Active case ascertainment, investigation, and daily interaction with all known contacts, combined with community engagement, safe burials, robust laboratory support (including genetic sequencing), and social mobilization are all tools for controlling Ebola in West Africa. In Guinea, social anthropologists have been engaged to create locally appropriate interventions, enhance adherence, and overcome barriers to effective disease control. Ebola transmission in Guinea and Sierra Leone has slowed, and the number of patients has fallen to record low levels, suggesting that containment is achievable. If all contacts of an Ebola patient are identified and monitored, then the population at risk can be defined, and new cases can be rapidly diagnosed and isolated; the number of contacts to be monitored is reduced by rapid isolation of the patient, before transmission occurs. Thus, the proportion of new cases that arises among monitored contacts is a key indication of program effectiveness.
Ensuring that contacts of patients with Ebola are monitored for a full 21 days after their last exposure is among the most important aspects of effective Ebola control. Over time, in both Guinea and Sierra Leone, emphasis has shifted from efforts to enforce cooperation toward efforts to support identified contacts to ensure that they are able and willing to cooperate with monitoring. In April, Sierra Leone implemented voluntary quarantine for contacts in a housing facility with nutritional and social support, in lieu of home quarantine. In June, Guinea began to implement a strategy termed "cerclage," triggered by 1) an Ebola case, 2) a death with a positive postmortem swab, or 3) identification of two or more probable cases in populations of ≤300 persons. Cerclage incorporates movement restrictions based upon risk classifications of individual community members; ensures provision of health care services, food, and other commodities; and is supported by awareness and educational campaigns. Local police assist with coordination, and although monitored contacts are asked not to leave the general area, they are permitted to move within the area, for example, to tend crops. Symptomatic patients with suspected Ebola are sent to the nearest Ebola treatment unit for isolation and testing as needed.
In June, 2015, Sierra Leone began two parallel 21-day campaigns to apply maximum resources to Port Loko and Kambia, and to Western Urban and Rural districts to identify, contain, and stop the spread of Ebola. Components included enhanced community engagement activities, checkpoints with hand washing and temperature screening, improved referral practices at high-risk health care facilities, and delivery of health care services and support packages to quarantined households.
Because the symptoms of Ebola are similar to those of diseases more common in West Africa such as malaria and typhoid fever, it is essential that health care providers have a high index of suspicion for Ebola and identify cases rapidly in health care settings. This is simplified when new cases arise from among contacts. But because patients with Ebola might not seek health care or might not receive a diagnosis, complete case ascertainment also requires monitoring of deaths. Safe burials are mandated for deaths in Guinea and Sierra Leone; however, this requirement is difficult to enforce, and traditional practice frequently leads to secret burials or unsafe manipulation of the body before safe-burial teams arrive (4). In Guinea, a plan to pilot newly available rapid diagnostic tests for decedents could permit routine burial practices for those testing negative, thus reducing reluctance to report community deaths.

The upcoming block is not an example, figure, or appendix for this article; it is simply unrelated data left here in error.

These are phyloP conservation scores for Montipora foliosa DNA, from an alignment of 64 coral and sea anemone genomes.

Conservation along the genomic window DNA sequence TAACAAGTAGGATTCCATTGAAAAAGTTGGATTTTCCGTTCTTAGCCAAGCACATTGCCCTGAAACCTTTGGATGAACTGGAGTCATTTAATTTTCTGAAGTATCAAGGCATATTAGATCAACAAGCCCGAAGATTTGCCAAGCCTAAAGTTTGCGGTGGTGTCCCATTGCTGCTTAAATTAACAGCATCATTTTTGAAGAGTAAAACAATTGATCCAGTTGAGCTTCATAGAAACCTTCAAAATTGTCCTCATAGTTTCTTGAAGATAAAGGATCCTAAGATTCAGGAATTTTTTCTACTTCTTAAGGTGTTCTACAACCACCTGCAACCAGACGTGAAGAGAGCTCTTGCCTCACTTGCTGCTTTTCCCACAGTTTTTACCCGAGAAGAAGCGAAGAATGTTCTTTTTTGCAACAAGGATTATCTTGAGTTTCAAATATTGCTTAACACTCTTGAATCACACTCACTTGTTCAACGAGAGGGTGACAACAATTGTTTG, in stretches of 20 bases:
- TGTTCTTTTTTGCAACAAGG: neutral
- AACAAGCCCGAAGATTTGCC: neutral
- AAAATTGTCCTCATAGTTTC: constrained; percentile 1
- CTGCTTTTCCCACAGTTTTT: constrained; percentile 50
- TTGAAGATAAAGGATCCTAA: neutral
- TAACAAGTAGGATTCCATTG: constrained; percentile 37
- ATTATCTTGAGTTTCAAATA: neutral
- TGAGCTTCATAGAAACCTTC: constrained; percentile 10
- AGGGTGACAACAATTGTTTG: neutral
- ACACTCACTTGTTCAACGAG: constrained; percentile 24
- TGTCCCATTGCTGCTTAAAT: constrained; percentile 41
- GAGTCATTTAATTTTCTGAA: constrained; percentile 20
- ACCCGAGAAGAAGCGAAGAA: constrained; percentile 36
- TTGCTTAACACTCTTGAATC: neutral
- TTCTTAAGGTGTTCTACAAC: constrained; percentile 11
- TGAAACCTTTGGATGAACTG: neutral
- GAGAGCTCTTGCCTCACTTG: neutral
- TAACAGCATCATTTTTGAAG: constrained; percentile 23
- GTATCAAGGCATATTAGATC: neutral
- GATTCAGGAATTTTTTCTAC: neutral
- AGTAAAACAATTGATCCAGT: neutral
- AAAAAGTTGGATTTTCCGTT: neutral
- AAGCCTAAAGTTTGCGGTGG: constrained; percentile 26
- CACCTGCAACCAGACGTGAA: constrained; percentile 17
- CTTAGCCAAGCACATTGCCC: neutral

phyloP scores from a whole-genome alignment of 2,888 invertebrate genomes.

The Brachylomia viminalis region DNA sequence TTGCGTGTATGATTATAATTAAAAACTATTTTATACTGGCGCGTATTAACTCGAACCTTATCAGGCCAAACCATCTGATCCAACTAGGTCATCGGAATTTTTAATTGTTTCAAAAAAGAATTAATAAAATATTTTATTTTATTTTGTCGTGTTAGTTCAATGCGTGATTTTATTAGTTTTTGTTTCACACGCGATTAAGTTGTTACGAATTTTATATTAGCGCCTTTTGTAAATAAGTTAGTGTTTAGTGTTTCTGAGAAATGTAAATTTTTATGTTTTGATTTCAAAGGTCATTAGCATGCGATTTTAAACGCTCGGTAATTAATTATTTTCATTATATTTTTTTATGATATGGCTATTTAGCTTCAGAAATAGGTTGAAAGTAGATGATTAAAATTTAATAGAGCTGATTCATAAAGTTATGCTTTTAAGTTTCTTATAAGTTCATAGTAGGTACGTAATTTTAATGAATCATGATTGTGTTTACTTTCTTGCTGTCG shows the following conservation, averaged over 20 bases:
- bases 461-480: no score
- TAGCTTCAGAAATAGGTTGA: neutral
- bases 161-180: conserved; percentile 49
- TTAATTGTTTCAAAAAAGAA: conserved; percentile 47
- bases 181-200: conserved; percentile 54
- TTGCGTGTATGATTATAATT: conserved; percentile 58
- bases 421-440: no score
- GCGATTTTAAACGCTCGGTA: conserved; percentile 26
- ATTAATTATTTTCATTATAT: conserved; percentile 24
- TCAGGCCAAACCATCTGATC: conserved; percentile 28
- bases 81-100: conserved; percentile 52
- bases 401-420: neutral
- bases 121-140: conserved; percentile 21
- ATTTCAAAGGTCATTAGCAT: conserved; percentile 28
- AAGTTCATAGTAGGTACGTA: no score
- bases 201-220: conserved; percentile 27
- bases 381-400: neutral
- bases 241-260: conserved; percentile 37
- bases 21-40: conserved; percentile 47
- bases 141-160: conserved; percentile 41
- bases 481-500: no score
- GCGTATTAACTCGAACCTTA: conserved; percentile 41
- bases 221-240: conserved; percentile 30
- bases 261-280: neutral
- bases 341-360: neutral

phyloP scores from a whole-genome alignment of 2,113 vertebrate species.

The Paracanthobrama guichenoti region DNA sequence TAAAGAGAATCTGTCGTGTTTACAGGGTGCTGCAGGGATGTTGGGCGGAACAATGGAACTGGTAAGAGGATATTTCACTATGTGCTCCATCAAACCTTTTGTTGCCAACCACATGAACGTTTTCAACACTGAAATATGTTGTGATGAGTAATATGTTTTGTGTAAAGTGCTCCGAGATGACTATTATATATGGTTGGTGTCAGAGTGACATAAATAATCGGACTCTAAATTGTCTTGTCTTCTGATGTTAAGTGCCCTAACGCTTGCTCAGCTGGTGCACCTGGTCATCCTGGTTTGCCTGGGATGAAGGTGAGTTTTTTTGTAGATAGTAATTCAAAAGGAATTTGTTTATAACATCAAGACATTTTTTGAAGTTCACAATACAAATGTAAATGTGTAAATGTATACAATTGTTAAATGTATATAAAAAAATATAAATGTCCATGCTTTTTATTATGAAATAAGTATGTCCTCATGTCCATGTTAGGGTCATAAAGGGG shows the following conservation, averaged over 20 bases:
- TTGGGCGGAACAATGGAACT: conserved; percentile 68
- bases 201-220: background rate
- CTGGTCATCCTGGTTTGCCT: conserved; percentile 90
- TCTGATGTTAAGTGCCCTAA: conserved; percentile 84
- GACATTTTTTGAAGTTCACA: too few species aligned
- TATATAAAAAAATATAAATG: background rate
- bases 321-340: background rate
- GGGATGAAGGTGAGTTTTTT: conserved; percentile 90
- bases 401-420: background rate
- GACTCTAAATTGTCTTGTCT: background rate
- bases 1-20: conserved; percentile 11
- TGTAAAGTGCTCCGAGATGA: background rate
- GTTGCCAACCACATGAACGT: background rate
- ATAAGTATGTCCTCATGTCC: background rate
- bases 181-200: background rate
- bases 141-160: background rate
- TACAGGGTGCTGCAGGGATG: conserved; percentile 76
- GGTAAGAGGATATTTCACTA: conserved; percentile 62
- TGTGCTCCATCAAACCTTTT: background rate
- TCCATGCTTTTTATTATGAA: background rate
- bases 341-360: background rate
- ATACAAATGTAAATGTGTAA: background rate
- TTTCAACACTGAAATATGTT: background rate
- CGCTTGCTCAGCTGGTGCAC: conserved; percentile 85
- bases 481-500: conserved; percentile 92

On April 1, 2015, WHO and partners began an Ebola ring vaccination trial in Guinea to evaluate the efficacy of a recombinant, replication-competent vesicular stomatitis virus-based vaccine expressing a surface glycoprotein of Ebola virus (rVSV-ZEBOV) (5). Preliminary results suggest that the vaccine is safe and efficacious (6). The trial is expanding into Sierra Leone.
Epidemiologic milestones are recognized at 21 days (the maximum Ebola incubation period) and 42 days (twice the maximum incubation period) without known transmission within a given geographic area. However, achieving these milestones does not assure the end of the Ebola outbreak; WHO recommends an additional 90 days of heightened surveillance, given the risk for missed transmission chains, new introductions, possible sexual or reproductive transmission, or possible new emergence from an animal reservoir (7). CDC and its partners are investigating how long viable Ebola virus persists in semen. Ebola virus has been isolated from semen at 82 days and viral RNA detected at 101 days after symptom onset (8); sexual transmission is a possible source of infection in the weeks and months after recovery (9).
Current control strategies in Sierra Leone and Guinea have markedly reduced transmission, but ongoing enhanced surveillance and rapid response capability are needed, both to recognize ongoing transmission or reintroduction from persistent reservoirs and to respond to resurgent disease in the future.
1CDC Sierra Leone Response Team; 2CDC Guinea Response Team; 3Sierra Leone Ministry of Health and Sanitation; 4National Coordination Cell in the Fight against Ebola, Ministry of Health, Guinea; 5World Health Organization, Sierra Leone. *These authors contributed equally to this report.
Corresponding author: Kathryn Arnold, firstname.lastname@example.org, 404-421-7458.
FIGURE 1. Reported number of confirmed Ebola virus disease cases, by World Health Organization reporting week — Guinea and Sierra Leone, February 2014–August 2015
Alternate Text: The figure above is an epidemiologic curve showing the reported number of confirmed Ebola virus disease cases, by World Health Organization reporting week, in Guinea and Sierra Leone during February 2014-August 2015.
FIGURE 2. Number of days since last confirmed case of Ebola virus disease and number of confirmed cases in the past 21 days — Guinea and Sierra Leone, August 7–30, 2015
Alternate Text: The figure above is a map showing the number of days since the last confirmed case of Ebola virus disease and number of confirmed cases in the past 21 days in Guinea and Sierra Leone during August 7-30, 2015.